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Danger looms as volcano spews miles-high columns of ash in the Philippines
Mount Mayon has been acting up for more than a week, ejecting ash and lava fountains nearly two miles from the crater.
The Mayon volcano spews ash and lava on Jan. 25.
Mayon's unrest has displaced more than 75,000 people and officials are bracing for a humanitarian emergency they fear could last for months.
There have been no reports of injuries and law enforcers have struggled to keep villagers and tourists from sneaking into danger zones.
The Mayon volcano erupts anew at dusk on Jan. 25. Legazpi City is in the foreground.
Pyroclastic flows — superheated gas and volcanic debris that could incinerate anything in their path — reached 5 kilometers (3 miles) from the crater in one area, the Philippine Institute of Volcanology and Seismology said.
People standing at a gas station in Daraga, Philippines, watch the eruption of Mount Mayon on Jan. 25.
Although Mayon has erupted about 50 times in the last 500 years, sometimes violently, it has remained popular among climbers and tourists.
The sun sets behind the volcano on Jan. 25.
The Philippines, which currently has 23 active volcanoes, is situated on the so-called "Pacific Ring of Fire," an area known for its intense seismic activity which extends from the west coast of the American continent to New Zealand, Japan, the Philippines and Indonesia.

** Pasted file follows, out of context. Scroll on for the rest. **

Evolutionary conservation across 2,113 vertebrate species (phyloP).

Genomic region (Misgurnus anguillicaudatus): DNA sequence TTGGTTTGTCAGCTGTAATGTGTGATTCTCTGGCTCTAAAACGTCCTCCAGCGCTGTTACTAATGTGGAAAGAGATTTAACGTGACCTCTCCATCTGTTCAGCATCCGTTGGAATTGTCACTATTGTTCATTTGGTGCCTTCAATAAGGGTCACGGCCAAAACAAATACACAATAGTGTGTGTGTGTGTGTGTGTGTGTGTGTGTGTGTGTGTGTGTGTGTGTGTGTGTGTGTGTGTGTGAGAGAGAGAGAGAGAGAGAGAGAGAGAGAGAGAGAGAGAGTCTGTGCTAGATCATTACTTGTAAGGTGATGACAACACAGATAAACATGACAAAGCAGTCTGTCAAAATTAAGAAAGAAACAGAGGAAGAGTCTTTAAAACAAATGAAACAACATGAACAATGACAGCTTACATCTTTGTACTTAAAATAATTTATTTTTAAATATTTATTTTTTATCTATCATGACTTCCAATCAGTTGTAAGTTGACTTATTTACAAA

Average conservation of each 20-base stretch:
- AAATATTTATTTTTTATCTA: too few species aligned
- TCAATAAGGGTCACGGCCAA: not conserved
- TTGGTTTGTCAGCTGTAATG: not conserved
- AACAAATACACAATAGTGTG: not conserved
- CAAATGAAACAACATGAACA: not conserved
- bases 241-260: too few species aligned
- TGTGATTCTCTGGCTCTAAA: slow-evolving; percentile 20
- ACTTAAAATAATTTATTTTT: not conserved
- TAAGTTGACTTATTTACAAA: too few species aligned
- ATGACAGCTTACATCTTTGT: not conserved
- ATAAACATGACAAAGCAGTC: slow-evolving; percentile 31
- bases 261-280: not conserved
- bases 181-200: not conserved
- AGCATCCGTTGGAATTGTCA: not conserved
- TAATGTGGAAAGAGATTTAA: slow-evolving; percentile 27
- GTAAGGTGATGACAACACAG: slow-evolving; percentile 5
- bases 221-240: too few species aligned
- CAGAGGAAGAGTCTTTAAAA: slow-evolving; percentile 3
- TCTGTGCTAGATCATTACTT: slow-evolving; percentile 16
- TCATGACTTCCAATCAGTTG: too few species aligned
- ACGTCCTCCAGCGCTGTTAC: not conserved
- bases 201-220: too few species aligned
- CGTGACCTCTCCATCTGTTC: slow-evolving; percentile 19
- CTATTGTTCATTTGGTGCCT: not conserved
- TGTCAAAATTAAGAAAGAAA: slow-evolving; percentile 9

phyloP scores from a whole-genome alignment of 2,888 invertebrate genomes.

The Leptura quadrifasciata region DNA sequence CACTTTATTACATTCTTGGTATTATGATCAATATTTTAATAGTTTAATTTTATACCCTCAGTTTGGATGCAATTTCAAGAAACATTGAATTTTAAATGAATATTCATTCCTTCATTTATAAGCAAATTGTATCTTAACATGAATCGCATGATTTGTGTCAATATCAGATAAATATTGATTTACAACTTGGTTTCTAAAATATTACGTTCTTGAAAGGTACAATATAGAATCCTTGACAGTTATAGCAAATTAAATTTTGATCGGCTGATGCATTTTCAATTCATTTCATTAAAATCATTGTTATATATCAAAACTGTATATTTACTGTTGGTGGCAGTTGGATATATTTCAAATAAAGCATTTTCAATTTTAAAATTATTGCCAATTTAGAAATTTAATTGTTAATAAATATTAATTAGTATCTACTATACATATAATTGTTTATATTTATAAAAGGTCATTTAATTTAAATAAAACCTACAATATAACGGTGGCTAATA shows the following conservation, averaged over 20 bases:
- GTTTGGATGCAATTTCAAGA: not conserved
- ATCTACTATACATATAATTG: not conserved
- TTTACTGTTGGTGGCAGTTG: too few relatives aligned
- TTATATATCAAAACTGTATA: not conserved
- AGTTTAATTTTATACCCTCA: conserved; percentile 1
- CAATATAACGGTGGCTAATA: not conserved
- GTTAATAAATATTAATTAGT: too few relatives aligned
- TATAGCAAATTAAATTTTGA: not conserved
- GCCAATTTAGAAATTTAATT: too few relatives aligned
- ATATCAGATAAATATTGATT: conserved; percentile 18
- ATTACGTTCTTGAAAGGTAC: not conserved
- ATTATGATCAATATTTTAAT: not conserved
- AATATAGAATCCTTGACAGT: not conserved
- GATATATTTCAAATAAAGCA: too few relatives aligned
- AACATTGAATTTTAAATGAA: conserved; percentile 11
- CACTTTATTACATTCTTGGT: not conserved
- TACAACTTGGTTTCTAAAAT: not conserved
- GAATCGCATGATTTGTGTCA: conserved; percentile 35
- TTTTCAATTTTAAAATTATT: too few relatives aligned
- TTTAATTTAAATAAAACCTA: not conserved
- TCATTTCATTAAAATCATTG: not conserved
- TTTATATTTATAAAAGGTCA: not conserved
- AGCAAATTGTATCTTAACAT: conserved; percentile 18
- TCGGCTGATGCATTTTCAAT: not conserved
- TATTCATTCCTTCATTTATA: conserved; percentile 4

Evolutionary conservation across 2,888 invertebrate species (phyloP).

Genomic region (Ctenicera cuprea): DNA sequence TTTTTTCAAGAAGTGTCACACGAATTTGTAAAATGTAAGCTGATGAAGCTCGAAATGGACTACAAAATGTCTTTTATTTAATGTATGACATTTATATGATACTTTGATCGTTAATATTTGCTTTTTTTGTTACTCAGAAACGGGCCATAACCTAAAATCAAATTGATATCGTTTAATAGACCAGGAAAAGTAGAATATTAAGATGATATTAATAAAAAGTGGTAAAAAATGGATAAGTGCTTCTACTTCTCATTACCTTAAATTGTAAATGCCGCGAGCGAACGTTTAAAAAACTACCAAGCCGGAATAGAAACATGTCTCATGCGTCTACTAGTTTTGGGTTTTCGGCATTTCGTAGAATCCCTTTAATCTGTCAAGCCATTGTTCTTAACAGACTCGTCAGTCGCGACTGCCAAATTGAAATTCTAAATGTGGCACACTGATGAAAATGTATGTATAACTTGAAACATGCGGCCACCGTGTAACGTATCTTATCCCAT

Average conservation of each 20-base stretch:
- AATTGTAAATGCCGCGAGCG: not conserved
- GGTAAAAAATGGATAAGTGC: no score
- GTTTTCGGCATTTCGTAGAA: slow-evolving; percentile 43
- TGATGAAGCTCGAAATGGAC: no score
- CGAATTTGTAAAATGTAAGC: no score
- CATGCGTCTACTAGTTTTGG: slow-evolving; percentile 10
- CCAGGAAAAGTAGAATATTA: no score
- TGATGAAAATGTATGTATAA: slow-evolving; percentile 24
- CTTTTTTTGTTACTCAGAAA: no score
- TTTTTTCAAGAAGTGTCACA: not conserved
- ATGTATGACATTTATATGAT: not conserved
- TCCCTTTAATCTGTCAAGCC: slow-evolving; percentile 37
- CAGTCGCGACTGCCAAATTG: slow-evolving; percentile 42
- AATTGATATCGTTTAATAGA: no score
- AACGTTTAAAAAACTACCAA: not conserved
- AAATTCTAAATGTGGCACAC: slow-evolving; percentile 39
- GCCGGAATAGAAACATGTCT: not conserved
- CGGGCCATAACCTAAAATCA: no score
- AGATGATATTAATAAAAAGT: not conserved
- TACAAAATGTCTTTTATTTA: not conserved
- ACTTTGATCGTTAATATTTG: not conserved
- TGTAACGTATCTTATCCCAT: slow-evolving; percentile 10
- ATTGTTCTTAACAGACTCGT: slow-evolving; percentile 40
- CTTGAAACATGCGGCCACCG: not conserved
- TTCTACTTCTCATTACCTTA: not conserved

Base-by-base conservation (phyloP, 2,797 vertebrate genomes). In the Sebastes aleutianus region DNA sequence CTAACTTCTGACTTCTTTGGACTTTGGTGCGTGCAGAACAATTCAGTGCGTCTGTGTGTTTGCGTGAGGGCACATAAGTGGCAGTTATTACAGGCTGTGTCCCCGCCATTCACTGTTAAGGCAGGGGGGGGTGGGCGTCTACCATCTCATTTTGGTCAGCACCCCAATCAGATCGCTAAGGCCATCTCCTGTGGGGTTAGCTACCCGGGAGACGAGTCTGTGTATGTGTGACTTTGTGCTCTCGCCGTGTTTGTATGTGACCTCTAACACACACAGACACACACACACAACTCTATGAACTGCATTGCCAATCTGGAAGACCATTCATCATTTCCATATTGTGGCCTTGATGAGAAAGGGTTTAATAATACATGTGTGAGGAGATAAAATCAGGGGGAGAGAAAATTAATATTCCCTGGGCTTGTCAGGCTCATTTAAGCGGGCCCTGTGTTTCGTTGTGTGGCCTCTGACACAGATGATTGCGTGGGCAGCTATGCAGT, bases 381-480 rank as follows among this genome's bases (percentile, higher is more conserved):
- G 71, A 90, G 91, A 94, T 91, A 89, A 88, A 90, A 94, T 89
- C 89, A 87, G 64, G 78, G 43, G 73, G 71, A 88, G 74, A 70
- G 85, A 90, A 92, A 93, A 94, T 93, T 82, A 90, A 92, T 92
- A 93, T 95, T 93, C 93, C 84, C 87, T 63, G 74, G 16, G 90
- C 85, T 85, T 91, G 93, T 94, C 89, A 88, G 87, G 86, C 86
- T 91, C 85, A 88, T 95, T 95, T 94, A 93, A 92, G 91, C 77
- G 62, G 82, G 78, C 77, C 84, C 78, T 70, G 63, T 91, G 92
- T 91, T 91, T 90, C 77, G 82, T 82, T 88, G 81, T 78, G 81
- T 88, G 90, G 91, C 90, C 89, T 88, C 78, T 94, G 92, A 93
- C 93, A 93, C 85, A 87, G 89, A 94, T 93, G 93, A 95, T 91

Mayon volcano spews red-hot lava on Jan. 24.
The Mayon volcano lights up the night sky over Daraga on Jan. 24.
A resident wears a face mask to protect himself against falling ash on Jan. 23.
Ash spews on the slope of the Mayon Volcano in the town of Daraga on Jan. 23.
Villagers are evacuated on Jan. 23.
Lava cascades down the slopes of the volcano during the second successive day of eruptions on Jan. 23.
Filipino villagers evacuate along a road covered with ash on Jan. 22.
A huge column of ash shoots up to the sky on Jan. 22.
Filipino school children walk at the foot of the volcano on Jan. 19.
A member of a monitoring team with the Philippine Institute of Volcanology and Seismology displays a graph of the volcano in Legaspi city on Jan. 18.
Soldiers and government employees prepare relief goods to be distributed to evacuees affected by the eruption on Jan. 18.
Residents who evacuated from the region get a ration of rice inside a public school on Jan. 17.
Children fish under the shadow of the volcano on Jan. 17.
Filipino evacuees take shelter at a school in the town of Camalig, on Jan. 17.
Filipino villagers maneuver with their belongings along the slopes of the rumbling volcano on Jan. 16.
Clouds partially cover thevolcano's crater as it spews a column of ash during another mild eruption on Jan. 16.
A villager rides a water buffalo along the slopes of the volcano on Jan. 16.
The Mayon Volcano lights up the night sky with flowing lava, Daraga, on Jan. 15.